The general argument made the article, The Sin of High School English Class, is that high school literature reading requirements are unfair and unchanging. More specifically, the article argues that the literature is not relatable and is therefor hard to comprehend. It writes, “It was just an exercise in forcing down our throats novels written by authors that a teenager couldn’t relate to, set in times that a teenager couldn’t relate to, and featuring characters that a teenager couldn’t relate to.” In this passage, the article is suggesting that being given the required text, taking it apart, and being quizzed on it, doesn’t help any students learn how to effectively analyze and doesn’t prepare them for higher learning. In conclusion, the author’s belief is that current English class curriculum is not effectively teaching students in a beneficial way.

    In my view, the article is both right and wrong, because I go to iPoly and we have opportunities to voice our opinions on our curriculum and can make small adjustments if we are not comprehending the assignment at hand. More specifically, I believe that more schools should attempt to adopt these ways of teaching. For example, larger schools could have “comment boxes” or “concern boxes” for students to voice they’re opinions on the way they are being taught. Although the article might object that that is an unrealistic idea , I maintain that it would be both successful and helpful. Therefore, I conclude that high school literature doesn’t need to be completely overhauled but small changes can be put into effect to make it easier for students to comprehend classic literature.

  18. The Problematic English Literature Curriculum

    English literature classes in the twentieth century is a snooze fest and a disappointment. Out of all the vast collections of literature and articles written that are not only academic but interesting, American schools decide to stick to the same few and bore generation after generation with not relatable works that do more harm than good. The author of, “The Sin of High School English Class (or Why I Hate Classic Literature)”, Eric J. Paparatto, beautifully summed up all of the faults of the English literature curriculum and even pointed out some beautiful solutions that I could not agree more with.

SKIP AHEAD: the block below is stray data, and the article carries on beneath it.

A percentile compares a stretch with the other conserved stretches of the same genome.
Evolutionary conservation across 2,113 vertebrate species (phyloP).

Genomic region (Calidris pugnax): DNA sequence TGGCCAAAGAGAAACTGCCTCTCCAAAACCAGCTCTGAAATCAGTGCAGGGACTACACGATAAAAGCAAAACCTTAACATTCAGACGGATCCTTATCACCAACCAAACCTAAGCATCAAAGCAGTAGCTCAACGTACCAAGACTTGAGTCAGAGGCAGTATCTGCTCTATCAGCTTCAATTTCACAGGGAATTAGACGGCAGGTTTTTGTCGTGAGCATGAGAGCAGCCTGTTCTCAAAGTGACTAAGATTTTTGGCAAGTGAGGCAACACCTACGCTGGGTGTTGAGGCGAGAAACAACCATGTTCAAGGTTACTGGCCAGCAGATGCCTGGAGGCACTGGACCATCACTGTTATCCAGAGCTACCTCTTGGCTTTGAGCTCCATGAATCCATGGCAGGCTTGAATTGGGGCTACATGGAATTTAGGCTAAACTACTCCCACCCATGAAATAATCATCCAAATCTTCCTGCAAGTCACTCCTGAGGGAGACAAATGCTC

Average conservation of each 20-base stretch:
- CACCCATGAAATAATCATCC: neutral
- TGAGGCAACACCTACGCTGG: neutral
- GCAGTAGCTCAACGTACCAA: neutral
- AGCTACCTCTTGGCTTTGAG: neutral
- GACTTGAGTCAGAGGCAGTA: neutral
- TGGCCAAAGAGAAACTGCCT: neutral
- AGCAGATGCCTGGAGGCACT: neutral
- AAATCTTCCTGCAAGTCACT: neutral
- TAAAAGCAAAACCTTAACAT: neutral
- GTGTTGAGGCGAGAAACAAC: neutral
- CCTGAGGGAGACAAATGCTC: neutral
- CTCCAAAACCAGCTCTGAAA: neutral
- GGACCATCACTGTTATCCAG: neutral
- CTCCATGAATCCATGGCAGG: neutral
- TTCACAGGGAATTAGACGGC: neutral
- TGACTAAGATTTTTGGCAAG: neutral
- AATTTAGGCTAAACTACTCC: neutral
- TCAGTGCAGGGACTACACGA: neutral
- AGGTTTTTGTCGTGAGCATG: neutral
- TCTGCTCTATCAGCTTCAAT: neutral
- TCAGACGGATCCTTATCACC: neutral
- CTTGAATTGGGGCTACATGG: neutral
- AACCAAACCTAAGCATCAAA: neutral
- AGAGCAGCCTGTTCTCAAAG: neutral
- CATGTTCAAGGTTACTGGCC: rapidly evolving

First off, the texts choices for English classes are miserable reads. While I, may not be the best of judges for I am not an avid reader, I do see the positives and reasons for why certain texts are chosen. With some authors, their writing styles and word choices allow the reader to broaden their vocabulary with whimsical stories. But most likely, the results will be like Paparatto’s experience with “Great Expectations”. Students become confused with what they are reading and are not being given the opportunity to ask thought provoking questions and truly indulge themselves in a book that is relatable. I, for one, despised reading Mary Shelley’s “Frankenstein”. When reading the book, I was forced to read certain chapters per night, but I never read for content. I would end up reading just to get it done, not noticing the vast amounts of romanticism used and the parallels between Frankenstein and the author’s life.
    Allowing the student to pick the books or at least have some say of what they read is an amazing way in engaging students in books. If students get to pick what they read, it will likely give them a positive reading experience and make them want to read. Paparatto’s personal story in the beginning of the article, is a commonly shared experience. Sometimes students are given lazy teachers, which is a great tragedy because teachers who have no interest in their students’ input, have no true interest in their learning. The author’s teacher in the story had no interest in the student’s growth as readers, they just wanted to give the students busy work. Allowing a student to have a say in how they present their work will make them want to do well. Most students bullshit their book projects because they are doing them on books they could not care less about. Learning is all about engaging a student, so students should be reading engaging books whose target audience is meant for them. Not all books they read will be exciting, but all the books do not have to be boring.
    Literature has full capability to be intriguing and educational. In order for reading to be a success, it needs the help of both the students and the teacher. Giving the students a say in their education can positively affect them to become lifelong readers. In a world that is overwhelmed with short cuts in words and oversimplified texts, a student’s only hope may be their literature class. That makes it up to the teacher, to either force painful books and book reports at the students, or allow students to express their opinions and have them do work that they will want to learn and benefit from.